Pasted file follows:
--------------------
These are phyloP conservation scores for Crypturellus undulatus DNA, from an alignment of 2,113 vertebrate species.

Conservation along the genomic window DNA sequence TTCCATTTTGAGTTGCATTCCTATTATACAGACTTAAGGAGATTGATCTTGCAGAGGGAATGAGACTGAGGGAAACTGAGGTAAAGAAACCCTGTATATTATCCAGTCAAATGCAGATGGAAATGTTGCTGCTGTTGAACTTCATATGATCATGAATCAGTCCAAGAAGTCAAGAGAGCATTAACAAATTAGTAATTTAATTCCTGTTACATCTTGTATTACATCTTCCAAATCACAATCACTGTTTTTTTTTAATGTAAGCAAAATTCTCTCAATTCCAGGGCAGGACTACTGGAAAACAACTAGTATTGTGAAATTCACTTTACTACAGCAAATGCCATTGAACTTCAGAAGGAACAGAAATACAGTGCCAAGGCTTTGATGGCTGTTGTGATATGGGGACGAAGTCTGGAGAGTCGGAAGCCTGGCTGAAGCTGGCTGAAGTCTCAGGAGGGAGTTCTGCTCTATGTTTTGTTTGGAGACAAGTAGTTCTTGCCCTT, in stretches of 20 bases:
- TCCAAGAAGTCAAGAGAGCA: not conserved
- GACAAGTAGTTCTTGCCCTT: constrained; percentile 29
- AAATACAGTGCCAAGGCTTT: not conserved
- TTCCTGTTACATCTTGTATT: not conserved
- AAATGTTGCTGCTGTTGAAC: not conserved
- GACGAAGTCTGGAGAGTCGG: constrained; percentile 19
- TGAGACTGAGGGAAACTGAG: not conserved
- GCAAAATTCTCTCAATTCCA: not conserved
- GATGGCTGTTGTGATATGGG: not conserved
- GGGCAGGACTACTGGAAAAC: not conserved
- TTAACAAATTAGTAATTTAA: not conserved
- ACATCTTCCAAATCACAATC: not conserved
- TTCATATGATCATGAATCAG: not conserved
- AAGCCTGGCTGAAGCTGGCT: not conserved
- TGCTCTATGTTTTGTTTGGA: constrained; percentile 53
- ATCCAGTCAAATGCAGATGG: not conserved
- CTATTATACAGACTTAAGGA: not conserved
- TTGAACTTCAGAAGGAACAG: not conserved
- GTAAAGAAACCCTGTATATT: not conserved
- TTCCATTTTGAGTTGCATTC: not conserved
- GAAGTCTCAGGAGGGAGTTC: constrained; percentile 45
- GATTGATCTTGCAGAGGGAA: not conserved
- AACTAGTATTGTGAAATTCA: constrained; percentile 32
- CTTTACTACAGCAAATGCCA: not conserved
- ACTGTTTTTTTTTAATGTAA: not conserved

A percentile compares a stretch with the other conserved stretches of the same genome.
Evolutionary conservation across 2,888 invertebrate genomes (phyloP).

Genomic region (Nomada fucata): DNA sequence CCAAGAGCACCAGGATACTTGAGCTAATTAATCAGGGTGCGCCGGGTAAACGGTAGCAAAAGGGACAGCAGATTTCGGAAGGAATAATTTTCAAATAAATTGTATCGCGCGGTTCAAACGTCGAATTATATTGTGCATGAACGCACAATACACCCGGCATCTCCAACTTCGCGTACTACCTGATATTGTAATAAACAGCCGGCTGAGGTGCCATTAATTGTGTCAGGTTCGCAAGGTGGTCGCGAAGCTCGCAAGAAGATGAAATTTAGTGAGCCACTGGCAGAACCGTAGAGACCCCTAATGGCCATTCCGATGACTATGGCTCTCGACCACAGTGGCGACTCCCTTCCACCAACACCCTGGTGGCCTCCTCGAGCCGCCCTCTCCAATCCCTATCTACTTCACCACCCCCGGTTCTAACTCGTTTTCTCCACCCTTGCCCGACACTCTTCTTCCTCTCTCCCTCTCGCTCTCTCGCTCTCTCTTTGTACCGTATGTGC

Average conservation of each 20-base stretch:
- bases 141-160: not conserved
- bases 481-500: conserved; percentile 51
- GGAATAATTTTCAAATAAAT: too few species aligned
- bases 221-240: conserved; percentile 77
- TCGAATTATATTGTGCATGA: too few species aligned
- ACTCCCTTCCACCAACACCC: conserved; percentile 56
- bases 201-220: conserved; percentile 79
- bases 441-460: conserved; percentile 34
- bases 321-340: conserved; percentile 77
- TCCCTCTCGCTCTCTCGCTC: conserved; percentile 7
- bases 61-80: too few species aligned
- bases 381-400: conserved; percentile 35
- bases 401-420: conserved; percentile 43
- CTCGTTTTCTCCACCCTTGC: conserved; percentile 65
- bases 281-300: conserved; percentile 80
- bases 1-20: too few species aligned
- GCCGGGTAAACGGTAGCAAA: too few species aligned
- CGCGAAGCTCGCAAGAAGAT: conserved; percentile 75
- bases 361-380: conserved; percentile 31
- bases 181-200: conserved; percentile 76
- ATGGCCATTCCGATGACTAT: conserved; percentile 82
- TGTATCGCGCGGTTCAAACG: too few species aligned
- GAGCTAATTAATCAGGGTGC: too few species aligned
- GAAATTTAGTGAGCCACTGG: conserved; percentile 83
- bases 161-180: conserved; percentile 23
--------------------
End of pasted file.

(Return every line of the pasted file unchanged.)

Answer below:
These are phyloP conservation scores for Crypturellus undulatus DNA, from an alignment of 2,113 vertebrate species.

Conservation along the genomic window DNA sequence TTCCATTTTGAGTTGCATTCCTATTATACAGACTTAAGGAGATTGATCTTGCAGAGGGAATGAGACTGAGGGAAACTGAGGTAAAGAAACCCTGTATATTATCCAGTCAAATGCAGATGGAAATGTTGCTGCTGTTGAACTTCATATGATCATGAATCAGTCCAAGAAGTCAAGAGAGCATTAACAAATTAGTAATTTAATTCCTGTTACATCTTGTATTACATCTTCCAAATCACAATCACTGTTTTTTTTTAATGTAAGCAAAATTCTCTCAATTCCAGGGCAGGACTACTGGAAAACAACTAGTATTGTGAAATTCACTTTACTACAGCAAATGCCATTGAACTTCAGAAGGAACAGAAATACAGTGCCAAGGCTTTGATGGCTGTTGTGATATGGGGACGAAGTCTGGAGAGTCGGAAGCCTGGCTGAAGCTGGCTGAAGTCTCAGGAGGGAGTTCTGCTCTATGTTTTGTTTGGAGACAAGTAGTTCTTGCCCTT, in stretches of 20 bases:
- TCCAAGAAGTCAAGAGAGCA: not conserved
- GACAAGTAGTTCTTGCCCTT: constrained; percentile 29
- AAATACAGTGCCAAGGCTTT: not conserved
- TTCCTGTTACATCTTGTATT: not conserved
- AAATGTTGCTGCTGTTGAAC: not conserved
- GACGAAGTCTGGAGAGTCGG: constrained; percentile 19
- TGAGACTGAGGGAAACTGAG: not conserved
- GCAAAATTCTCTCAATTCCA: not conserved
- GATGGCTGTTGTGATATGGG: not conserved
- GGGCAGGACTACTGGAAAAC: not conserved
- TTAACAAATTAGTAATTTAA: not conserved
- ACATCTTCCAAATCACAATC: not conserved
- TTCATATGATCATGAATCAG: not conserved
- AAGCCTGGCTGAAGCTGGCT: not conserved
- TGCTCTATGTTTTGTTTGGA: constrained; percentile 53
- ATCCAGTCAAATGCAGATGG: not conserved
- CTATTATACAGACTTAAGGA: not conserved
- TTGAACTTCAGAAGGAACAG: not conserved
- GTAAAGAAACCCTGTATATT: not conserved
- TTCCATTTTGAGTTGCATTC: not conserved
- GAAGTCTCAGGAGGGAGTTC: constrained; percentile 45
- GATTGATCTTGCAGAGGGAA: not conserved
- AACTAGTATTGTGAAATTCA: constrained; percentile 32
- CTTTACTACAGCAAATGCCA: not conserved
- ACTGTTTTTTTTTAATGTAA: not conserved

A percentile compares a stretch with the other conserved stretches of the same genome.
Evolutionary conservation across 2,888 invertebrate genomes (phyloP).

Genomic region (Nomada fucata): DNA sequence CCAAGAGCACCAGGATACTTGAGCTAATTAATCAGGGTGCGCCGGGTAAACGGTAGCAAAAGGGACAGCAGATTTCGGAAGGAATAATTTTCAAATAAATTGTATCGCGCGGTTCAAACGTCGAATTATATTGTGCATGAACGCACAATACACCCGGCATCTCCAACTTCGCGTACTACCTGATATTGTAATAAACAGCCGGCTGAGGTGCCATTAATTGTGTCAGGTTCGCAAGGTGGTCGCGAAGCTCGCAAGAAGATGAAATTTAGTGAGCCACTGGCAGAACCGTAGAGACCCCTAATGGCCATTCCGATGACTATGGCTCTCGACCACAGTGGCGACTCCCTTCCACCAACACCCTGGTGGCCTCCTCGAGCCGCCCTCTCCAATCCCTATCTACTTCACCACCCCCGGTTCTAACTCGTTTTCTCCACCCTTGCCCGACACTCTTCTTCCTCTCTCCCTCTCGCTCTCTCGCTCTCTCTTTGTACCGTATGTGC

Average conservation of each 20-base stretch:
- bases 141-160: not conserved
- bases 481-500: conserved; percentile 51
- GGAATAATTTTCAAATAAAT: too few species aligned
- bases 221-240: conserved; percentile 77
- TCGAATTATATTGTGCATGA: too few species aligned
- ACTCCCTTCCACCAACACCC: conserved; percentile 56
- bases 201-220: conserved; percentile 79
- bases 441-460: conserved; percentile 34
- bases 321-340: conserved; percentile 77
- TCCCTCTCGCTCTCTCGCTC: conserved; percentile 7
- bases 61-80: too few species aligned
- bases 381-400: conserved; percentile 35
- bases 401-420: conserved; percentile 43
- CTCGTTTTCTCCACCCTTGC: conserved; percentile 65
- bases 281-300: conserved; percentile 80
- bases 1-20: too few species aligned
- GCCGGGTAAACGGTAGCAAA: too few species aligned
- CGCGAAGCTCGCAAGAAGAT: conserved; percentile 75
- bases 361-380: conserved; percentile 31
- bases 181-200: conserved; percentile 76
- ATGGCCATTCCGATGACTAT: conserved; percentile 82
- TGTATCGCGCGGTTCAAACG: too few species aligned
- GAGCTAATTAATCAGGGTGC: too few species aligned
- GAAATTTAGTGAGCCACTGG: conserved; percentile 83
- bases 161-180: conserved; percentile 23